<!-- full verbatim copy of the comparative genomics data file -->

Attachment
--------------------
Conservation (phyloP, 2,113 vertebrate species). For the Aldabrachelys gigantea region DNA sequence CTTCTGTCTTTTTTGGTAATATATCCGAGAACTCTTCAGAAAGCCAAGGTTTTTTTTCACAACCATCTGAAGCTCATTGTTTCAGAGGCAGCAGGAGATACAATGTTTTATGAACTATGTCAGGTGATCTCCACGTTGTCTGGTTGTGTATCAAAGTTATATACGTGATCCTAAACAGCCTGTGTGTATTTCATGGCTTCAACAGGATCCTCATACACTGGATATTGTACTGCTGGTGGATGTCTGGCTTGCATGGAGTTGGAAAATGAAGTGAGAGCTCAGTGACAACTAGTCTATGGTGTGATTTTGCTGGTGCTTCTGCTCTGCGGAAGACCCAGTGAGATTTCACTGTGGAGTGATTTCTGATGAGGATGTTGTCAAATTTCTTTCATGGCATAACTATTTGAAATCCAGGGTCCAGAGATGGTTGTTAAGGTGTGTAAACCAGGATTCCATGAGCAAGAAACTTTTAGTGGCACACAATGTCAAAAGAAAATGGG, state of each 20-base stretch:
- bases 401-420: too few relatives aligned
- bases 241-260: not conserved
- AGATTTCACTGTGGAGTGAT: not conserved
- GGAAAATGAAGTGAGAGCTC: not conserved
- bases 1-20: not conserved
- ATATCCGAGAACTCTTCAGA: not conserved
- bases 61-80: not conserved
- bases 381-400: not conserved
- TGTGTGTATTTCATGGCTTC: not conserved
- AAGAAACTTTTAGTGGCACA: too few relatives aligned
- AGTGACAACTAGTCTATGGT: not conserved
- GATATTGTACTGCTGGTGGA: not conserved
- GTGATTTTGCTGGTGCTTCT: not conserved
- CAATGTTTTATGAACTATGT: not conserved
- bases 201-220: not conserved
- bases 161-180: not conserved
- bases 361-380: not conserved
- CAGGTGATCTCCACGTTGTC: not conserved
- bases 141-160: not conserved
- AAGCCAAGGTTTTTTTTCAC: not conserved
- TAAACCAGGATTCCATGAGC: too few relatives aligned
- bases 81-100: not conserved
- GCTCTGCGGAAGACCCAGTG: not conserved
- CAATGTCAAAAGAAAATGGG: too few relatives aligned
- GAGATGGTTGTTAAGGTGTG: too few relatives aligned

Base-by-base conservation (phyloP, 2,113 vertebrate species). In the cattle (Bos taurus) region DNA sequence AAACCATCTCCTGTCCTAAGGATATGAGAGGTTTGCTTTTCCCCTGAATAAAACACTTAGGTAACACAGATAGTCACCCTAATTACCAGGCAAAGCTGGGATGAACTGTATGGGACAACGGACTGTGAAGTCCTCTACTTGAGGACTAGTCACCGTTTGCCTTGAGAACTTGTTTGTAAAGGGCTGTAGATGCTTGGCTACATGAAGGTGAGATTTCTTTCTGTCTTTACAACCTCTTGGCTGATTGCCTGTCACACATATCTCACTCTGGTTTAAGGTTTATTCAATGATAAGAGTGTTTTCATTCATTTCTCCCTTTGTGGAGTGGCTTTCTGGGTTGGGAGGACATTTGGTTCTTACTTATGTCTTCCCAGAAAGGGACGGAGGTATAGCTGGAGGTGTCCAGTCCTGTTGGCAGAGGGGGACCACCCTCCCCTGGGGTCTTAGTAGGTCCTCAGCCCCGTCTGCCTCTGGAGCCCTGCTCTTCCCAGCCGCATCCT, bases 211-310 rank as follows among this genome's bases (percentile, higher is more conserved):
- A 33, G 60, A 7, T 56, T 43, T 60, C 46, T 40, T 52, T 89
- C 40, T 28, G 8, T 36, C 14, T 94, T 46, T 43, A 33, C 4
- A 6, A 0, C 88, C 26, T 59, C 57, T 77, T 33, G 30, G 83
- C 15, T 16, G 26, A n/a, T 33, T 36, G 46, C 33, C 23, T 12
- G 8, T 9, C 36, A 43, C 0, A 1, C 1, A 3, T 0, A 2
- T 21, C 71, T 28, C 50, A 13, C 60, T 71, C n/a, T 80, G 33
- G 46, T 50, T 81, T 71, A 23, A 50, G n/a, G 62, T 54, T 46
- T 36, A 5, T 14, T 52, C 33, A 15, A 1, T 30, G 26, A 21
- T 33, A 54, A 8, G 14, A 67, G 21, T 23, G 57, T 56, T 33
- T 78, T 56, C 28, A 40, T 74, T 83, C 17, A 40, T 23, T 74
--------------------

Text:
Conservation (phyloP, 2,113 vertebrate species). For the Aldabrachelys gigantea region DNA sequence CTTCTGTCTTTTTTGGTAATATATCCGAGAACTCTTCAGAAAGCCAAGGTTTTTTTTCACAACCATCTGAAGCTCATTGTTTCAGAGGCAGCAGGAGATACAATGTTTTATGAACTATGTCAGGTGATCTCCACGTTGTCTGGTTGTGTATCAAAGTTATATACGTGATCCTAAACAGCCTGTGTGTATTTCATGGCTTCAACAGGATCCTCATACACTGGATATTGTACTGCTGGTGGATGTCTGGCTTGCATGGAGTTGGAAAATGAAGTGAGAGCTCAGTGACAACTAGTCTATGGTGTGATTTTGCTGGTGCTTCTGCTCTGCGGAAGACCCAGTGAGATTTCACTGTGGAGTGATTTCTGATGAGGATGTTGTCAAATTTCTTTCATGGCATAACTATTTGAAATCCAGGGTCCAGAGATGGTTGTTAAGGTGTGTAAACCAGGATTCCATGAGCAAGAAACTTTTAGTGGCACACAATGTCAAAAGAAAATGGG, state of each 20-base stretch:
- bases 401-420: too few relatives aligned
- bases 241-260: not conserved
- AGATTTCACTGTGGAGTGAT: not conserved
- GGAAAATGAAGTGAGAGCTC: not conserved
- bases 1-20: not conserved
- ATATCCGAGAACTCTTCAGA: not conserved
- bases 61-80: not conserved
- bases 381-400: not conserved
- TGTGTGTATTTCATGGCTTC: not conserved
- AAGAAACTTTTAGTGGCACA: too few relatives aligned
- AGTGACAACTAGTCTATGGT: not conserved
- GATATTGTACTGCTGGTGGA: not conserved
- GTGATTTTGCTGGTGCTTCT: not conserved
- CAATGTTTTATGAACTATGT: not conserved
- bases 201-220: not conserved
- bases 161-180: not conserved
- bases 361-380: not conserved
- CAGGTGATCTCCACGTTGTC: not conserved
- bases 141-160: not conserved
- AAGCCAAGGTTTTTTTTCAC: not conserved
- TAAACCAGGATTCCATGAGC: too few relatives aligned
- bases 81-100: not conserved
- GCTCTGCGGAAGACCCAGTG: not conserved
- CAATGTCAAAAGAAAATGGG: too few relatives aligned
- GAGATGGTTGTTAAGGTGTG: too few relatives aligned

Base-by-base conservation (phyloP, 2,113 vertebrate species). In the cattle (Bos taurus) region DNA sequence AAACCATCTCCTGTCCTAAGGATATGAGAGGTTTGCTTTTCCCCTGAATAAAACACTTAGGTAACACAGATAGTCACCCTAATTACCAGGCAAAGCTGGGATGAACTGTATGGGACAACGGACTGTGAAGTCCTCTACTTGAGGACTAGTCACCGTTTGCCTTGAGAACTTGTTTGTAAAGGGCTGTAGATGCTTGGCTACATGAAGGTGAGATTTCTTTCTGTCTTTACAACCTCTTGGCTGATTGCCTGTCACACATATCTCACTCTGGTTTAAGGTTTATTCAATGATAAGAGTGTTTTCATTCATTTCTCCCTTTGTGGAGTGGCTTTCTGGGTTGGGAGGACATTTGGTTCTTACTTATGTCTTCCCAGAAAGGGACGGAGGTATAGCTGGAGGTGTCCAGTCCTGTTGGCAGAGGGGGACCACCCTCCCCTGGGGTCTTAGTAGGTCCTCAGCCCCGTCTGCCTCTGGAGCCCTGCTCTTCCCAGCCGCATCCT, bases 211-310 rank as follows among this genome's bases (percentile, higher is more conserved):
- A 33, G 60, A 7, T 56, T 43, T 60, C 46, T 40, T 52, T 89
- C 40, T 28, G 8, T 36, C 14, T 94, T 46, T 43, A 33, C 4
- A 6, A 0, C 88, C 26, T 59, C 57, T 77, T 33, G 30, G 83
- C 15, T 16, G 26, A n/a, T 33, T 36, G 46, C 33, C 23, T 12
- G 8, T 9, C 36, A 43, C 0, A 1, C 1, A 3, T 0, A 2
- T 21, C 71, T 28, C 50, A 13, C 60, T 71, C n/a, T 80, G 33
- G 46, T 50, T 81, T 71, A 23, A 50, G n/a, G 62, T 54, T 46
- T 36, A 5, T 14, T 52, C 33, A 15, A 1, T 30, G 26, A 21
- T 33, A 54, A 8, G 14, A 67, G 21, T 23, G 57, T 56, T 33
- T 78, T 56, C 28, A 40, T 74, T 83, C 17, A 40, T 23, T 74